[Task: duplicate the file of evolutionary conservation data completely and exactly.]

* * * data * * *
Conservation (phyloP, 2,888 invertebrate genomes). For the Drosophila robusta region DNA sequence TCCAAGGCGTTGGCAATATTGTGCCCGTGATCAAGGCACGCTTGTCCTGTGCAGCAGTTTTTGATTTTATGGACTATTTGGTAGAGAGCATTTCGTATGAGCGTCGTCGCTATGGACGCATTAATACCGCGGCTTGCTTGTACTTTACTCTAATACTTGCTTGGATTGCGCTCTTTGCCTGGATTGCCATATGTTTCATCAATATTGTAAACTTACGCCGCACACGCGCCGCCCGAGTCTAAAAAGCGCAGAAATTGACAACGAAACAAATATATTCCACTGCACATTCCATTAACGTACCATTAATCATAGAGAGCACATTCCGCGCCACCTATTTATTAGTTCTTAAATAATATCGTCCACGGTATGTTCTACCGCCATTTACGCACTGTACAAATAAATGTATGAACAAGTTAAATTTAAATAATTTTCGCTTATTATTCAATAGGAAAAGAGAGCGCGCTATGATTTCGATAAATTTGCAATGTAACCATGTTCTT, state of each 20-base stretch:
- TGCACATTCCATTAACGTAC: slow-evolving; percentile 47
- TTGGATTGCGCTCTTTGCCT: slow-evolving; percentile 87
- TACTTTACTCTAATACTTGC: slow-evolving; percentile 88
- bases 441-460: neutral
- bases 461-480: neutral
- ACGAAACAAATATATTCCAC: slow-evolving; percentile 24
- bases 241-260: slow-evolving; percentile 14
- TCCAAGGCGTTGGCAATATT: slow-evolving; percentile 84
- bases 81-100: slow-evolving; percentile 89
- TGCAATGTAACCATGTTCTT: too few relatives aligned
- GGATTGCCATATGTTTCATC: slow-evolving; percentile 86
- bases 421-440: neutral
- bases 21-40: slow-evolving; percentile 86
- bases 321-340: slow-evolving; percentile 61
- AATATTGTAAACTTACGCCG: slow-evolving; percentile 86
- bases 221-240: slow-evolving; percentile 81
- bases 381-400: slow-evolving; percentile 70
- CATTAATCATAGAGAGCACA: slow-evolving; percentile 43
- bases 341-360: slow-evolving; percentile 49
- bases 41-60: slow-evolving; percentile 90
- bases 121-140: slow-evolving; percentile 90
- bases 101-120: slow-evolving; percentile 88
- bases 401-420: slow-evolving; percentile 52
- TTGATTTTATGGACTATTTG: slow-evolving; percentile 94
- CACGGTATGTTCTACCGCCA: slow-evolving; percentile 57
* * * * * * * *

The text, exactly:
Conservation (phyloP, 2,888 invertebrate genomes). For the Drosophila robusta region DNA sequence TCCAAGGCGTTGGCAATATTGTGCCCGTGATCAAGGCACGCTTGTCCTGTGCAGCAGTTTTTGATTTTATGGACTATTTGGTAGAGAGCATTTCGTATGAGCGTCGTCGCTATGGACGCATTAATACCGCGGCTTGCTTGTACTTTACTCTAATACTTGCTTGGATTGCGCTCTTTGCCTGGATTGCCATATGTTTCATCAATATTGTAAACTTACGCCGCACACGCGCCGCCCGAGTCTAAAAAGCGCAGAAATTGACAACGAAACAAATATATTCCACTGCACATTCCATTAACGTACCATTAATCATAGAGAGCACATTCCGCGCCACCTATTTATTAGTTCTTAAATAATATCGTCCACGGTATGTTCTACCGCCATTTACGCACTGTACAAATAAATGTATGAACAAGTTAAATTTAAATAATTTTCGCTTATTATTCAATAGGAAAAGAGAGCGCGCTATGATTTCGATAAATTTGCAATGTAACCATGTTCTT, state of each 20-base stretch:
- TGCACATTCCATTAACGTAC: slow-evolving; percentile 47
- TTGGATTGCGCTCTTTGCCT: slow-evolving; percentile 87
- TACTTTACTCTAATACTTGC: slow-evolving; percentile 88
- bases 441-460: neutral
- bases 461-480: neutral
- ACGAAACAAATATATTCCAC: slow-evolving; percentile 24
- bases 241-260: slow-evolving; percentile 14
- TCCAAGGCGTTGGCAATATT: slow-evolving; percentile 84
- bases 81-100: slow-evolving; percentile 89
- TGCAATGTAACCATGTTCTT: too few relatives aligned
- GGATTGCCATATGTTTCATC: slow-evolving; percentile 86
- bases 421-440: neutral
- bases 21-40: slow-evolving; percentile 86
- bases 321-340: slow-evolving; percentile 61
- AATATTGTAAACTTACGCCG: slow-evolving; percentile 86
- bases 221-240: slow-evolving; percentile 81
- bases 381-400: slow-evolving; percentile 70
- CATTAATCATAGAGAGCACA: slow-evolving; percentile 43
- bases 341-360: slow-evolving; percentile 49
- bases 41-60: slow-evolving; percentile 90
- bases 121-140: slow-evolving; percentile 90
- bases 101-120: slow-evolving; percentile 88
- bases 401-420: slow-evolving; percentile 52
- TTGATTTTATGGACTATTTG: slow-evolving; percentile 94
- CACGGTATGTTCTACCGCCA: slow-evolving; percentile 57